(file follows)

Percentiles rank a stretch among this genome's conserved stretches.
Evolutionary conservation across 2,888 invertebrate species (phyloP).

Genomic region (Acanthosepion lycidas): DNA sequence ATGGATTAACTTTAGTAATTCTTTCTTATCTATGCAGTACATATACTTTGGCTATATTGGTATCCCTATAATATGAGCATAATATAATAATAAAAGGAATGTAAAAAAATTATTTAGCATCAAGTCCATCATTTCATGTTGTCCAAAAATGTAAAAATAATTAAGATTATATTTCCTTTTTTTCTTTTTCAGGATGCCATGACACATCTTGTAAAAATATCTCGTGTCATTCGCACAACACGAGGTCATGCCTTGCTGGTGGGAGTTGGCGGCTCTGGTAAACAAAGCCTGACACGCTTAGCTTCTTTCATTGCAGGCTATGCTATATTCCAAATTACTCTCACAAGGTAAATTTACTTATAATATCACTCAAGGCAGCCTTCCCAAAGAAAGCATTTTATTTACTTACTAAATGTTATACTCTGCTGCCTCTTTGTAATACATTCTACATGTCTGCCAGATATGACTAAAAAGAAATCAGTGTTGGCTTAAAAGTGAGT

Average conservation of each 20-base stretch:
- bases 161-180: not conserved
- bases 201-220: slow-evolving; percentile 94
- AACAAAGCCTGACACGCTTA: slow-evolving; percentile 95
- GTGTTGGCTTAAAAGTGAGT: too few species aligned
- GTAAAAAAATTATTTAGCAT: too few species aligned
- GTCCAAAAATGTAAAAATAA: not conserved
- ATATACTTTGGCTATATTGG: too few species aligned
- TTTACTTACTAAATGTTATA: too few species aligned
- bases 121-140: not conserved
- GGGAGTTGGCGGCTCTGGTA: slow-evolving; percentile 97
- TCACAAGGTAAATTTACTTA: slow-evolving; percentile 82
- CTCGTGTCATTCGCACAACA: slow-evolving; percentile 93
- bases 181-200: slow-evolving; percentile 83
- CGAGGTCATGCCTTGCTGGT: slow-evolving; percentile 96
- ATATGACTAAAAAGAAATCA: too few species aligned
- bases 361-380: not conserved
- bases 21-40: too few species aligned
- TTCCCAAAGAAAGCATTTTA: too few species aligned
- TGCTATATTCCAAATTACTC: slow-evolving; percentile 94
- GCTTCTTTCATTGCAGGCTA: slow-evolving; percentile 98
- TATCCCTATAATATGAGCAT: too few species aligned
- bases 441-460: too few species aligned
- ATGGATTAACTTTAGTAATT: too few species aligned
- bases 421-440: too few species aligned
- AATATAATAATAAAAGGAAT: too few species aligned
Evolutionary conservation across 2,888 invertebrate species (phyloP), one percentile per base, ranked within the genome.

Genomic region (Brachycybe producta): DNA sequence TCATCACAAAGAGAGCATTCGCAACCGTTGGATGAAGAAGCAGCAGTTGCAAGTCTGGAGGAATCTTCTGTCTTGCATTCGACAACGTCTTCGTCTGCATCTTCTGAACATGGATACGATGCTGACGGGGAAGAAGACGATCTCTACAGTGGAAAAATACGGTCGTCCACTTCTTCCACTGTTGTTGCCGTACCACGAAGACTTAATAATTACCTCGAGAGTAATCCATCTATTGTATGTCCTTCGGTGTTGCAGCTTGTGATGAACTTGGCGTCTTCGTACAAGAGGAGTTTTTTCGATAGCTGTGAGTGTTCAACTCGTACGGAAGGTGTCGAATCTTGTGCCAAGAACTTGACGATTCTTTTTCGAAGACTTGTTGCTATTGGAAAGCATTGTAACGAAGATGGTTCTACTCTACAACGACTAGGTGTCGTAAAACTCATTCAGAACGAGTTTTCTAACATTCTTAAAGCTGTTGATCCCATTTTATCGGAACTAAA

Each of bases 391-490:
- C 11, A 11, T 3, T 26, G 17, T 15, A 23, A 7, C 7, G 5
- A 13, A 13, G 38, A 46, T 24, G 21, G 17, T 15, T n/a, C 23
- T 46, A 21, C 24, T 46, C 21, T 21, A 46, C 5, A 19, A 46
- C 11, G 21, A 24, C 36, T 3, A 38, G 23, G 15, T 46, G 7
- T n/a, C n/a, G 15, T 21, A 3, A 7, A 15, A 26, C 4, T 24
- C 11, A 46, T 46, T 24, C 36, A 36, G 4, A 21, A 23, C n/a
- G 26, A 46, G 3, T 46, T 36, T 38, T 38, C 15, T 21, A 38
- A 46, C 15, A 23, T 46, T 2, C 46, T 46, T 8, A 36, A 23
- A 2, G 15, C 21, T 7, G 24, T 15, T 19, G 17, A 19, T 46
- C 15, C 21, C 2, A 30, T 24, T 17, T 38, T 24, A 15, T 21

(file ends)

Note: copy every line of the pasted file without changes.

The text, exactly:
Percentiles rank a stretch among this genome's conserved stretches.
Evolutionary conservation across 2,888 invertebrate species (phyloP).

Genomic region (Acanthosepion lycidas): DNA sequence ATGGATTAACTTTAGTAATTCTTTCTTATCTATGCAGTACATATACTTTGGCTATATTGGTATCCCTATAATATGAGCATAATATAATAATAAAAGGAATGTAAAAAAATTATTTAGCATCAAGTCCATCATTTCATGTTGTCCAAAAATGTAAAAATAATTAAGATTATATTTCCTTTTTTTCTTTTTCAGGATGCCATGACACATCTTGTAAAAATATCTCGTGTCATTCGCACAACACGAGGTCATGCCTTGCTGGTGGGAGTTGGCGGCTCTGGTAAACAAAGCCTGACACGCTTAGCTTCTTTCATTGCAGGCTATGCTATATTCCAAATTACTCTCACAAGGTAAATTTACTTATAATATCACTCAAGGCAGCCTTCCCAAAGAAAGCATTTTATTTACTTACTAAATGTTATACTCTGCTGCCTCTTTGTAATACATTCTACATGTCTGCCAGATATGACTAAAAAGAAATCAGTGTTGGCTTAAAAGTGAGT

Average conservation of each 20-base stretch:
- bases 161-180: not conserved
- bases 201-220: slow-evolving; percentile 94
- AACAAAGCCTGACACGCTTA: slow-evolving; percentile 95
- GTGTTGGCTTAAAAGTGAGT: too few species aligned
- GTAAAAAAATTATTTAGCAT: too few species aligned
- GTCCAAAAATGTAAAAATAA: not conserved
- ATATACTTTGGCTATATTGG: too few species aligned
- TTTACTTACTAAATGTTATA: too few species aligned
- bases 121-140: not conserved
- GGGAGTTGGCGGCTCTGGTA: slow-evolving; percentile 97
- TCACAAGGTAAATTTACTTA: slow-evolving; percentile 82
- CTCGTGTCATTCGCACAACA: slow-evolving; percentile 93
- bases 181-200: slow-evolving; percentile 83
- CGAGGTCATGCCTTGCTGGT: slow-evolving; percentile 96
- ATATGACTAAAAAGAAATCA: too few species aligned
- bases 361-380: not conserved
- bases 21-40: too few species aligned
- TTCCCAAAGAAAGCATTTTA: too few species aligned
- TGCTATATTCCAAATTACTC: slow-evolving; percentile 94
- GCTTCTTTCATTGCAGGCTA: slow-evolving; percentile 98
- TATCCCTATAATATGAGCAT: too few species aligned
- bases 441-460: too few species aligned
- ATGGATTAACTTTAGTAATT: too few species aligned
- bases 421-440: too few species aligned
- AATATAATAATAAAAGGAAT: too few species aligned
Evolutionary conservation across 2,888 invertebrate species (phyloP), one percentile per base, ranked within the genome.

Genomic region (Brachycybe producta): DNA sequence TCATCACAAAGAGAGCATTCGCAACCGTTGGATGAAGAAGCAGCAGTTGCAAGTCTGGAGGAATCTTCTGTCTTGCATTCGACAACGTCTTCGTCTGCATCTTCTGAACATGGATACGATGCTGACGGGGAAGAAGACGATCTCTACAGTGGAAAAATACGGTCGTCCACTTCTTCCACTGTTGTTGCCGTACCACGAAGACTTAATAATTACCTCGAGAGTAATCCATCTATTGTATGTCCTTCGGTGTTGCAGCTTGTGATGAACTTGGCGTCTTCGTACAAGAGGAGTTTTTTCGATAGCTGTGAGTGTTCAACTCGTACGGAAGGTGTCGAATCTTGTGCCAAGAACTTGACGATTCTTTTTCGAAGACTTGTTGCTATTGGAAAGCATTGTAACGAAGATGGTTCTACTCTACAACGACTAGGTGTCGTAAAACTCATTCAGAACGAGTTTTCTAACATTCTTAAAGCTGTTGATCCCATTTTATCGGAACTAAA

Each of bases 391-490:
- C 11, A 11, T 3, T 26, G 17, T 15, A 23, A 7, C 7, G 5
- A 13, A 13, G 38, A 46, T 24, G 21, G 17, T 15, T n/a, C 23
- T 46, A 21, C 24, T 46, C 21, T 21, A 46, C 5, A 19, A 46
- C 11, G 21, A 24, C 36, T 3, A 38, G 23, G 15, T 46, G 7
- T n/a, C n/a, G 15, T 21, A 3, A 7, A 15, A 26, C 4, T 24
- C 11, A 46, T 46, T 24, C 36, A 36, G 4, A 21, A 23, C n/a
- G 26, A 46, G 3, T 46, T 36, T 38, T 38, C 15, T 21, A 38
- A 46, C 15, A 23, T 46, T 2, C 46, T 46, T 8, A 36, A 23
- A 2, G 15, C 21, T 7, G 24, T 15, T 19, G 17, A 19, T 46
- C 15, C 21, C 2, A 30, T 24, T 17, T 38, T 24, A 15, T 21